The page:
By Susan Baer and Paul West and Susan Baer and Paul West,Washington Bureau of The Sun | April 19, 1995
WASHINGTON -- Seeking to make his voice heard above the Republican roar, President Clinton insisted last night that he remains relevant to setting the national agenda.In a rare prime time news conference, his first since Republicans took control of Congress in November, Mr. Clinton sought to reclaim the spotlight that has eluded him in recent months."The Constitution gives me relevance," Mr. Clinton said. "The president is relevant here, especially an activist president, and the fact that I am willing to work with the Republicans."
NEWS
By E.R. Shipp | May 25, 2014
While Cornell William Brooks may be a surprising choice to lead the NAACP, it takes neither an Einstein nor a soothsayer to know what challenges lie ahead for the clergyman-lawyer little known beyond his social justice network in New Jersey. Three words: money, membership, mission. The NAACP, headquartered in Baltimore, has always had difficulty financing the cause of freedom. The new chief has been tasked with increasing both fundraising and membership by 20 percent - a tall order for an organization that too many people look to only in times of personal peril.
NEWS
By Barbara Pash | May 9, 2014
The Baltimore County Commission for Women is old but new. Founded by the County Council in 1977, two years ago the commission revised its mission to make the county-sponsored board more vital and relevant to women. The commission's upcoming event on Saturday, May 10, a Women's Empowerment Expo, is an example of this new direction. Workshops on credit strategies and starting your own business, budgeting and résumé writing are not only practical but geared toward a younger audience than previous commission offerings.
NEWS
By Leonard Pitts Jr and By Leonard Pitts Jr | April 24, 2014
It was an angry book. Much of the response was angry, too. Some towns banned it, some towns burned it. Every town talked about it. "The Grapes of Wrath" was published 75 years ago this month, a seminal masterpiece of American literature that seems freshly relevant to this era of wealth disparity, rapacious banks and growing poverty. John Steinbeck introduced readers to the Joads, a poor, proud clan of Depression-era Oklahoma farmers who...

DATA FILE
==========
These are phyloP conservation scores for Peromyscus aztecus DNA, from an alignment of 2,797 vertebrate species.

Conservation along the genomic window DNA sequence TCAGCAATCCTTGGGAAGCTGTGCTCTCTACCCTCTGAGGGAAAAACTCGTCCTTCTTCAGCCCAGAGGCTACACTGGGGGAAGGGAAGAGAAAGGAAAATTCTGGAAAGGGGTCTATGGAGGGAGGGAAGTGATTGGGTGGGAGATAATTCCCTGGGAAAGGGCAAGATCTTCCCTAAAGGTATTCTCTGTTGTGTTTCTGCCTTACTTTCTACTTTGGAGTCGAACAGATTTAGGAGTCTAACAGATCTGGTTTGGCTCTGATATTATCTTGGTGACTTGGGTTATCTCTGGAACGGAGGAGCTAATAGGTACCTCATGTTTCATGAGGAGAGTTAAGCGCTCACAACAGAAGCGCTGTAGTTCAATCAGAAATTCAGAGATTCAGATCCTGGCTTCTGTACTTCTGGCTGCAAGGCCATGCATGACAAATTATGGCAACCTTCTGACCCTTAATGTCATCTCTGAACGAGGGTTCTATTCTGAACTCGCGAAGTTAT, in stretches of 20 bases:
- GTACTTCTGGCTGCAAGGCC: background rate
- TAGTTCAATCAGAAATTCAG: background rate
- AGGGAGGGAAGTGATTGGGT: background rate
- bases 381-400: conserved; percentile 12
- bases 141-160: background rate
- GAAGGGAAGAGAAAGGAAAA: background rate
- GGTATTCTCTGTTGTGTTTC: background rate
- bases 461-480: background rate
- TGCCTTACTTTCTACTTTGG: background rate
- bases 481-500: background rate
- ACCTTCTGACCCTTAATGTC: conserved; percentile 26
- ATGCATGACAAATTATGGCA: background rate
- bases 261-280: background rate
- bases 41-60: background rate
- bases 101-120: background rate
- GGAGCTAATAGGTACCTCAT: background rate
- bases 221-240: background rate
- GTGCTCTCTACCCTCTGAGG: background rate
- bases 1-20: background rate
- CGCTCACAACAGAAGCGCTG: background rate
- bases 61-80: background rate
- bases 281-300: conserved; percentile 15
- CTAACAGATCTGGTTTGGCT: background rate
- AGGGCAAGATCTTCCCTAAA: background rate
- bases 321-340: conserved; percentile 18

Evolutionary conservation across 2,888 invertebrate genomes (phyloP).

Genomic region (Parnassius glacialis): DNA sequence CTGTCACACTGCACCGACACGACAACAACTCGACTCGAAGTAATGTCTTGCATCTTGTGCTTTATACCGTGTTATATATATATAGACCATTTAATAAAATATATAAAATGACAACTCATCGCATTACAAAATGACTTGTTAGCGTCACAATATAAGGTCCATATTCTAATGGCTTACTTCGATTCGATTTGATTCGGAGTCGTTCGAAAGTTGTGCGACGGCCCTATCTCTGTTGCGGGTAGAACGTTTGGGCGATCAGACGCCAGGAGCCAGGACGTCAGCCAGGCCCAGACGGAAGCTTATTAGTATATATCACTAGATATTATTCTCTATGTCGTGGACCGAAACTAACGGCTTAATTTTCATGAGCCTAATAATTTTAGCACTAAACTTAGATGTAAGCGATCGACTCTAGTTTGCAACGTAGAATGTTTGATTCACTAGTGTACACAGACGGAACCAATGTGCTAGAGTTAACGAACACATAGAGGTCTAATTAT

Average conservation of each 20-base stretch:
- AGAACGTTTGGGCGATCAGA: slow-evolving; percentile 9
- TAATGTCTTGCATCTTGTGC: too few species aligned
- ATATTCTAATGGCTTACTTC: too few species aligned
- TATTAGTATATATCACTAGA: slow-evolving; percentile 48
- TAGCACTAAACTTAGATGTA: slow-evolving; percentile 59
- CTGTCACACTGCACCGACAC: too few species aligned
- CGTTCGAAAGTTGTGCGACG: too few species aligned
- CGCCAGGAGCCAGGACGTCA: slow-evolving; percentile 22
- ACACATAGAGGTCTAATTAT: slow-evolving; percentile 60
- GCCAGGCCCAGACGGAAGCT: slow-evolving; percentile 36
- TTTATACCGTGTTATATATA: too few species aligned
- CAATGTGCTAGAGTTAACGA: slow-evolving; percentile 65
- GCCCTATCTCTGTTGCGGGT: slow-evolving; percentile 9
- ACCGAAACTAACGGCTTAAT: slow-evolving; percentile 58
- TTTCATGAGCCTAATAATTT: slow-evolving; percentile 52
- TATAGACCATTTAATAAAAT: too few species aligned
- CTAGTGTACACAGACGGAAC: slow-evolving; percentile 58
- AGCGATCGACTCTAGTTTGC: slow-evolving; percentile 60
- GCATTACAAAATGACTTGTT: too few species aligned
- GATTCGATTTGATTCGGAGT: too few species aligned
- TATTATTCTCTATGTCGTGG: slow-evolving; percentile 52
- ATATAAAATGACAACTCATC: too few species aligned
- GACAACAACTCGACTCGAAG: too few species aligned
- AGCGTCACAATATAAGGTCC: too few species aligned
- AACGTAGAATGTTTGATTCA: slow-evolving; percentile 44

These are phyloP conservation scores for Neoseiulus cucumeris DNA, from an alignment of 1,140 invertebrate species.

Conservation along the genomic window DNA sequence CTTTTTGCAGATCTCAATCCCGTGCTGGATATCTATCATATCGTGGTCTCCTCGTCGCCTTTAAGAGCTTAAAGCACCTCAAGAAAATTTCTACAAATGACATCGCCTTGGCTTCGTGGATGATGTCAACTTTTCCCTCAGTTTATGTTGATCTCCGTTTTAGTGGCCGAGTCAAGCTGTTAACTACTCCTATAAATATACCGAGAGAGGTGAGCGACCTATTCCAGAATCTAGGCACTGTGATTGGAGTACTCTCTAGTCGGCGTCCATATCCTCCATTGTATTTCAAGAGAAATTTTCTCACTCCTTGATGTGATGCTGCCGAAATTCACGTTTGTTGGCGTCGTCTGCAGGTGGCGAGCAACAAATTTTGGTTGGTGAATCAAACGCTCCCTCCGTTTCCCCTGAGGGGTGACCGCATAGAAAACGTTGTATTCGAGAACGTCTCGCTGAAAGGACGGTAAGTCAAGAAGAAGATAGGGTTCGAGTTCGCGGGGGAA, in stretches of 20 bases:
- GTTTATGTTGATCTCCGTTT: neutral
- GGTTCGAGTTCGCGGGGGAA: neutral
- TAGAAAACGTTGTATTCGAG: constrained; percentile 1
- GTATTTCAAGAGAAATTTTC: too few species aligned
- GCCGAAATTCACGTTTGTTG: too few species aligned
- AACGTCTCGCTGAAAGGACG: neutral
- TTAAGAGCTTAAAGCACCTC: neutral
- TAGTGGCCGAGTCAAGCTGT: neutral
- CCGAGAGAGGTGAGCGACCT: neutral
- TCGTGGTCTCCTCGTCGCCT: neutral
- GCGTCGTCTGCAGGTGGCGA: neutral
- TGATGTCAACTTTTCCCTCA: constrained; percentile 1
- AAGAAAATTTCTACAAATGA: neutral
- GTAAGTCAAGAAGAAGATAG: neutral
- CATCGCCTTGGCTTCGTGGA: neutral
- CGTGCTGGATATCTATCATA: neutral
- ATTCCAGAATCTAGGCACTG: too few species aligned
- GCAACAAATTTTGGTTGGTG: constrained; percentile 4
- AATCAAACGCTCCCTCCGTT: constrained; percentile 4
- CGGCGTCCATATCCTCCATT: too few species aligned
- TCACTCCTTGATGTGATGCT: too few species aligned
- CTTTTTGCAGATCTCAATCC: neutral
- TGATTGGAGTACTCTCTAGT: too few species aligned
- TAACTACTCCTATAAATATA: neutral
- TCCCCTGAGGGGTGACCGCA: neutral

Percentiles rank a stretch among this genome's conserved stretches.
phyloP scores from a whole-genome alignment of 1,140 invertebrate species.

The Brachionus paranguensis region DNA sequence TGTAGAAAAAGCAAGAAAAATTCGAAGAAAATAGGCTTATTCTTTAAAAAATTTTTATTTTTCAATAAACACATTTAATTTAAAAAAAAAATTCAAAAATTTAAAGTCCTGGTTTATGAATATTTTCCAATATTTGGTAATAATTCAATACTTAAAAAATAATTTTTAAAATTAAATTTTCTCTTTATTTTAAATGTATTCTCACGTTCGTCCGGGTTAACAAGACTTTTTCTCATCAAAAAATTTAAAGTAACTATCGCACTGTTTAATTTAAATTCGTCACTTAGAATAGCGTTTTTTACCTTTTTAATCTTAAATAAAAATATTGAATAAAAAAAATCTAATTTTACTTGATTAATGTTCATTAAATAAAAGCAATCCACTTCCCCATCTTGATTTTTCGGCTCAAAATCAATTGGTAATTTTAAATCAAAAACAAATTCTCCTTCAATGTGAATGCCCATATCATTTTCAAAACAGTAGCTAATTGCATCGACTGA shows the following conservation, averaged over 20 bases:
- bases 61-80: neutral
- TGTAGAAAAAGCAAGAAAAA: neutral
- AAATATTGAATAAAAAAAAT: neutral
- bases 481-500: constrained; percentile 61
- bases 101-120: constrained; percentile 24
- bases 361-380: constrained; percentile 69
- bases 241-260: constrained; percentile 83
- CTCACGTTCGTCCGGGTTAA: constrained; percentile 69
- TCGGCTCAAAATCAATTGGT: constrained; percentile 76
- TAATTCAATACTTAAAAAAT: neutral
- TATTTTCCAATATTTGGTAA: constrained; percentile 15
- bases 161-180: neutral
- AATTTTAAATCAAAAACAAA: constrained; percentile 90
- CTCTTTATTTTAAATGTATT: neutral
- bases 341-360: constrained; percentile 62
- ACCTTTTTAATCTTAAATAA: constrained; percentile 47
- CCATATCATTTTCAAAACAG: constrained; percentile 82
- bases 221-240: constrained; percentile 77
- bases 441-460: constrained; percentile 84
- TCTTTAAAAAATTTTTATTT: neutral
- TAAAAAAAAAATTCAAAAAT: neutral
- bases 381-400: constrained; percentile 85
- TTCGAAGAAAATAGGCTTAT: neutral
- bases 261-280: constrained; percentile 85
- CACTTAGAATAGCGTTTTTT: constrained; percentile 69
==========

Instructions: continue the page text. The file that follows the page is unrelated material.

SPORTS
By Glenn Graham and The Baltimore Sun | April 2, 2014
The Blast has been released from the United Soccer Leagues and its affiliate, the Major Indoor Soccer League , Blast owner Ed Hale said Wednesday. The team is working on becoming part of a new, expanded league, Hale said. The team's three-year contract with the USL, which runs the MISL, expired at the end of 2013-14 season. A number of other MISL franchises, including the Blast's longtime rival Milwaukee Wave, also have been released from the USL/MISL and are pursuing play in a new league.
NEWS
By C.A. Dutch Ruppersberger | March 24, 2014
As congressman of the 2nd District of Maryland, I am proud to represent the men and women of the National Security Agency. They serve and sacrifice for our country every day, often in dangerous situations, and I applaud them for their work. As the senior Democrat on the House Intelligence Committee, I am also proud to oversee the intelligence community on behalf of the American people as a whole, ensuring that our intelligence organizations get the tools necessary to keep us, and our allies safe, while ensuring the highest levels of civil liberty and privacy protection.
NEWS
December 29, 2013
In the spring of 2008, as the prospect that America would elect its first black president became more and more likely, the organization that did as much as any to make that watershed possible had fallen on hard times. The National Association for the Advancement of Colored People, America's oldest and best known civil rights group, was in disarray. It's last president and CEO had abruptly quit, and it had laid off half of its staff to balance the books. Its membership and relevance in what many were heralding as a post-racial America seemed destined to wane, and one of the defining institutions of the 20th century had no sure place in the 21st.
NEWS
October 20, 1992
Excerpts from the third and final presidential debate:ON CLINTON'S RECORD* Mr. Bush: "Look at [Arkansas]. And that's what we're asking America to have?"Now look, he says Arkansas's a poor state. They are. But in almost every category, they're lagging. I'll give you an example."He talks about all the jobs he's created in one or two years. Over the last 10 years since he's been governor, they're 30 percent behind -- 30 percent -- they're 30 percent of the national average -- on pay for teachers, on all these categories, Arkansas is right near the very bottom.
ENTERTAINMENT
By Tim Smith, The Baltimore Sun | December 7, 2013
One hundred years ago, Bohemian-born William Oktavec, a butcher by trade and a would-be artist, arrived in Baltimore from New York with his wife and young son. He set up a grocery shop at the corner of North Collington and Ashland avenues in the area known as Little Bohemia. During the summer, Oktavec installed a screen on the front door of his business and made it more than an insect deterrent. He painted it with images of the meat and vegetables available inside. Passersby could not see through the wire mesh into the shop, but anyone inside could see out as easily as if the screen were unadorned.